The characters for the game will be listed below with the corresponding number of units allowed in the game:. As mentioned earlier, the game will be played like a chess game, and therefore white pieces will have to move first. Black pieces will move next, and so on. It means that an attack is only possible if the black and white pieces are facing each other. The game is made more complicated by the use of cards. Each player will be given six cards each.
The first three contain the symbol of sword and shield. And the next three contains the symbol for farmlands. This card is can enhance the ability of the Noble and the Knight. The card with the sword and shield symbol can increase the capability of a Knight so that if it comes face-to-face with another Knight, the arbiter will not declare a draw.
The symbol for farmlands can enhance the ability of a Noble. And so if a Noble attack another Noble and the player places this card on the board the arbiter will not say that it is a draw, but the one who has the card will win the encounter, and the captured piece will be given to the player who owns the card.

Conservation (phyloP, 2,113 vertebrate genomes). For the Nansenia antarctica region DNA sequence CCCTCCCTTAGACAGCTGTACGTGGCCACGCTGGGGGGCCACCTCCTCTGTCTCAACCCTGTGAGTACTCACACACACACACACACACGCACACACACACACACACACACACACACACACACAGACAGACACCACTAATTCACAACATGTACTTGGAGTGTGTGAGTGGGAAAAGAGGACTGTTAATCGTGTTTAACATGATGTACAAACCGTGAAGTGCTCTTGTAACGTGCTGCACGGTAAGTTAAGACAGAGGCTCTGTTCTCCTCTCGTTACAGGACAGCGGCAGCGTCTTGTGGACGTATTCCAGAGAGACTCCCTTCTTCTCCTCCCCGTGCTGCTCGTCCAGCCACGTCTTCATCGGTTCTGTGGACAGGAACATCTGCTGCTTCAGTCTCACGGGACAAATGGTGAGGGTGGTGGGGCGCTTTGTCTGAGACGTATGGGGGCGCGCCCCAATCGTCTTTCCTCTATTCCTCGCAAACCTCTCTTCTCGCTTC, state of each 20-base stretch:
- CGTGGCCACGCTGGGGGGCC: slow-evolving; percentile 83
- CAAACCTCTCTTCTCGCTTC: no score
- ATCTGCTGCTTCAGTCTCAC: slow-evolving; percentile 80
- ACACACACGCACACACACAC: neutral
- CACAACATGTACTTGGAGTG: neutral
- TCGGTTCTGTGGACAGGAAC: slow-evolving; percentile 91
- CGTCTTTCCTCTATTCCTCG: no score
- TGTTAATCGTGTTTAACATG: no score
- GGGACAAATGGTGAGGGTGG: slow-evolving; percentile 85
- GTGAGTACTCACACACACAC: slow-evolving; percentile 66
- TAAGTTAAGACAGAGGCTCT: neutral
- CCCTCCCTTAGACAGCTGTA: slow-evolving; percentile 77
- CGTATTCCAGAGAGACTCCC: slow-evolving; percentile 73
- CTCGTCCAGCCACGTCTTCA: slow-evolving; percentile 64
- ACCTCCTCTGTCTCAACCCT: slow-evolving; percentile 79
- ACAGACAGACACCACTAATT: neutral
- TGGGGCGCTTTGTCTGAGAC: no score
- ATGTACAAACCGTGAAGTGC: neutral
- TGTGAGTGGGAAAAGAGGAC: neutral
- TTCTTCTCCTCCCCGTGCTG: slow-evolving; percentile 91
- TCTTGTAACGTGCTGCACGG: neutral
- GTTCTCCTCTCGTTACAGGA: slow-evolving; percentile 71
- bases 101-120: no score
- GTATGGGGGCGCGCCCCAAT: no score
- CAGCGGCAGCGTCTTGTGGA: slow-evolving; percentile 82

If the opposing player will lay down a similar card, then it will be a draw. The opposing player will be forced to do this because he will realize quickly that his or her opponent has guessed the character behind the said piece. If the opposing player makes a mistake, say, for instance, he made the mistake of assuming that it is knight versus knight, and so places the card with the sword and shield, but the real character behind the piece is a Noble, then he is defeated and his card taken away by the arbiter or referee.
But he gains the knowledge that this particular piece is a Noble and not a Knight. The arbiter will collect every card that was laid down on the table. Each card can only be played once. Since the players will never know if the attack was made by a character of equal force and therefore they will never know the right time to place the appropriate card on the table. Since this game is like a complicated memory game, they will have to make a guess using the captured pieces and the way the opposing player moves his pieces around the board.
The ultimate goal is for the King to reach the Castle Walls. So each player must design a strategy that will protect the King but, at the same time, move it closer and closer to the Castle Walls.